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I spent a fair amount of time one night last week and rewrote a product manager job description, trying to make it better reflect exactly what I think we’re looking for and also make it more conversational. The folks at Pragmatic Marketing had it forwarded to them off a Google alert for their name and liked it a lot.  A Director at Pragmatic called me and said they forwarded it around the organization a lot late last week, and as a result, there was a lot of chatter about it.

Why the chatter? Turns out they think it’s a great example of understanding the buyer persona you’re trying to reach when marketing, and opted to include it in last week's Pragmatic newsletter that goes out to 45K subscribers per issue.  Here's Purple squirrel what the experts at Pragmatic had to say related to reaching buyer personas when writing a job description:

"Which job would you rather have? Product Manager? Or Product Whisperer?

In our seminars, we teach product managers and marketers the power of the buyer and user persona—a profile of that ideal customer. A persona includes a short biography, skill-set, technical literacy, and so on.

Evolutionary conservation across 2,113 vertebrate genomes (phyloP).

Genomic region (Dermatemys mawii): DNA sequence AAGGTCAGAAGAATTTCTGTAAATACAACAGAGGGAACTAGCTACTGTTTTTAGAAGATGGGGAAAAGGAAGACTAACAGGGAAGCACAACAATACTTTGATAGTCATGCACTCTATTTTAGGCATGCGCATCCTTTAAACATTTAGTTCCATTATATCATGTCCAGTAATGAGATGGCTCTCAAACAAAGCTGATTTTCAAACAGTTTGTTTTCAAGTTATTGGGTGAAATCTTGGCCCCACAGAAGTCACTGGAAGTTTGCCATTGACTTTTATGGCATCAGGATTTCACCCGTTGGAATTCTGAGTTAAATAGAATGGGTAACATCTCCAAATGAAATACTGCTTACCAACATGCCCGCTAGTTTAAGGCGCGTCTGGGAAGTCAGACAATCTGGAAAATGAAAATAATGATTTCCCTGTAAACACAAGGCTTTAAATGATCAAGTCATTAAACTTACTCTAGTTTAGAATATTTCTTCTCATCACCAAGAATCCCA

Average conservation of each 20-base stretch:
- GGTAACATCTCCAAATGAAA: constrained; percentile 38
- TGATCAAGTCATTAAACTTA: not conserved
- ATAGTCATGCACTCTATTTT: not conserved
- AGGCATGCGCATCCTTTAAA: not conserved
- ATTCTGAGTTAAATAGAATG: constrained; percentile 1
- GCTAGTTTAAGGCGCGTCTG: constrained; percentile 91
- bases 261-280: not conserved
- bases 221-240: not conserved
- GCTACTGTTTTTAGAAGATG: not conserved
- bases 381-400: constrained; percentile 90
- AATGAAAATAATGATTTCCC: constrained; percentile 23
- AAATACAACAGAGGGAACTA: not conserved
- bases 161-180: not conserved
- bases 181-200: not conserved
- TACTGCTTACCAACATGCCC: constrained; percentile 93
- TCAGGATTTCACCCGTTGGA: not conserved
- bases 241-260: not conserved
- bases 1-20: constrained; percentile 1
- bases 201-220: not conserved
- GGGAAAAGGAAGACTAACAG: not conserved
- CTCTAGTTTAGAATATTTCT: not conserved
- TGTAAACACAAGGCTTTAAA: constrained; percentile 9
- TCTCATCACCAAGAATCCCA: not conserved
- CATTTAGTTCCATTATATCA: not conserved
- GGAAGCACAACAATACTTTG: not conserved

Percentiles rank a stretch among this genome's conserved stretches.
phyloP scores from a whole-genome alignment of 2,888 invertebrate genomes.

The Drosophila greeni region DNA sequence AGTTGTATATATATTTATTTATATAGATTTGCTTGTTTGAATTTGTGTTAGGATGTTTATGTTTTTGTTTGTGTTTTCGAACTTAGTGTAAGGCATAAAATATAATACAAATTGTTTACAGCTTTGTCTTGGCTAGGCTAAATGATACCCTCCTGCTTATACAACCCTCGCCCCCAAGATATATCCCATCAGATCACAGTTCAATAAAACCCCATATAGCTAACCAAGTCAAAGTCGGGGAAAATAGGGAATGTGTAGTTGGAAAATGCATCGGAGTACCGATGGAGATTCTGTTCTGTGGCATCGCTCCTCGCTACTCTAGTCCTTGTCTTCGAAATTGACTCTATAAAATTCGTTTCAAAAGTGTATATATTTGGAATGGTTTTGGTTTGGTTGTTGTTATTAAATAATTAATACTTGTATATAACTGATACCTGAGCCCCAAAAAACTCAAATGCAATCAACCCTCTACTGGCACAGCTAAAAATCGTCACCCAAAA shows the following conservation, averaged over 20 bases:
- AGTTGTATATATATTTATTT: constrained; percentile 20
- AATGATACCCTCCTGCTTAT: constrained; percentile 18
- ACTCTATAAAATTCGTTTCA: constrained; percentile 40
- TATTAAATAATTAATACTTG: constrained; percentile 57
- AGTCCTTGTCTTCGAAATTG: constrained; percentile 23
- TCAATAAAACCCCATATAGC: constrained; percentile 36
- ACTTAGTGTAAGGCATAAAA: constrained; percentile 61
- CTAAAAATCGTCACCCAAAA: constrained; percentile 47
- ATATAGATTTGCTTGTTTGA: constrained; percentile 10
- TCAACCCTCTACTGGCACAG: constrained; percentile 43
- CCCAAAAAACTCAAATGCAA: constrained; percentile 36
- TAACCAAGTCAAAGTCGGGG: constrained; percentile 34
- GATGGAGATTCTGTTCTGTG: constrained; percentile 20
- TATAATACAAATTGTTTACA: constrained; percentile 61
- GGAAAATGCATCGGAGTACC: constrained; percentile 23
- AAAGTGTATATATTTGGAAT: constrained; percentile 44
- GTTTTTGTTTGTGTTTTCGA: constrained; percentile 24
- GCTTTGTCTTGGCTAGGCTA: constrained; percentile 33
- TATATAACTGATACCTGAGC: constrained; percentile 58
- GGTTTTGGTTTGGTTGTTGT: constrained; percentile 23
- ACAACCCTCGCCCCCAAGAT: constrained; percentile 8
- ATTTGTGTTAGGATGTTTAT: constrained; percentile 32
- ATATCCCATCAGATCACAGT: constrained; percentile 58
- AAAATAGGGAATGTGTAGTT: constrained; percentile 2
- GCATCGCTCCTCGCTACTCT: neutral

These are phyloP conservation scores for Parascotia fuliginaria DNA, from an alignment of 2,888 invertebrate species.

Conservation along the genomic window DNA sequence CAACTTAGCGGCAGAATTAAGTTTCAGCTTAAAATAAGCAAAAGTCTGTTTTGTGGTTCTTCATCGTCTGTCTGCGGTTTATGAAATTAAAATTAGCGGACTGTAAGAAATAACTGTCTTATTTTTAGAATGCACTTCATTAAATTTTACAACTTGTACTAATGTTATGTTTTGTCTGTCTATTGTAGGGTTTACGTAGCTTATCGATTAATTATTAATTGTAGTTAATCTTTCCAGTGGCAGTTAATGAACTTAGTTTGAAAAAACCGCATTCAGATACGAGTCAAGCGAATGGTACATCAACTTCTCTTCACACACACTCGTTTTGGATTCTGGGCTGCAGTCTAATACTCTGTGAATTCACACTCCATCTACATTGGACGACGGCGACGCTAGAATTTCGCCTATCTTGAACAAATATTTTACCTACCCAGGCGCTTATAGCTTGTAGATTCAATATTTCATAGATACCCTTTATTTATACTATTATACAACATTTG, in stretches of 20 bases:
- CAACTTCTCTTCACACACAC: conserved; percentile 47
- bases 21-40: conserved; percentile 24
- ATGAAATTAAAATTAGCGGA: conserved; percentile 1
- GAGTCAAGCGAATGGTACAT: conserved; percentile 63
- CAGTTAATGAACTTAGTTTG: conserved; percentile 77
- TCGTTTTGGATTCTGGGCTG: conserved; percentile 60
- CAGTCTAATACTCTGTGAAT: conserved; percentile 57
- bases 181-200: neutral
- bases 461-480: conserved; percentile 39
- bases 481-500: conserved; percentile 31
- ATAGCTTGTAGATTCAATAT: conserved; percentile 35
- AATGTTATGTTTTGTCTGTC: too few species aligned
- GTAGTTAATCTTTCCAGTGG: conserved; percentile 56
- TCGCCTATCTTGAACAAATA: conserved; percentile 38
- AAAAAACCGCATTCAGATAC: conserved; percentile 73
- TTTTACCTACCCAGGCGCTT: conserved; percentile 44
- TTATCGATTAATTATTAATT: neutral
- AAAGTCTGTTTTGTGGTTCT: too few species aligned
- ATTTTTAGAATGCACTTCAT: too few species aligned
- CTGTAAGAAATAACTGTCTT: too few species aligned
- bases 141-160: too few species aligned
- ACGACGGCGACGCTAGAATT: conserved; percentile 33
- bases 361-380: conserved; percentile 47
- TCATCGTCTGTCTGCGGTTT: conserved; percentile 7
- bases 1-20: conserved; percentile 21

The effective marketer also uses the language of that persona in all customer communication. Instead of talking about flexibility, most customers respond better to designed for your business. While some personas desire scalability (or is it scaleability?), many personas prefer the only system designed for over one million transactions. For that matter, real-time—which means something different to developers than to marketers—might better be described as find out in time to make the right decision.

Personas have a style of learning and speaking—and it’s rarely vendor gobbledygook. But industry gobbledygook isn’t only found in product literature.

Consider the typical product manager job description:

As a candidate for this position, you must be experienced in product planning as well as project planning and management; you should be a self-starter and be result-oriented; you should be a person who has better skills on communication, customer-facing and problem-resolving.

That’s why it's such a pleasure to read a job posting written in the language of product managers… or at least the snarky type of product manager this company is apparently looking for..."

Then they listed the job description I penned for the Product Whisperer - you can find it here.  

Two lessons that I was reminded of based on rewriting this description and interacting with the folks at Pragmatic Marketing on it: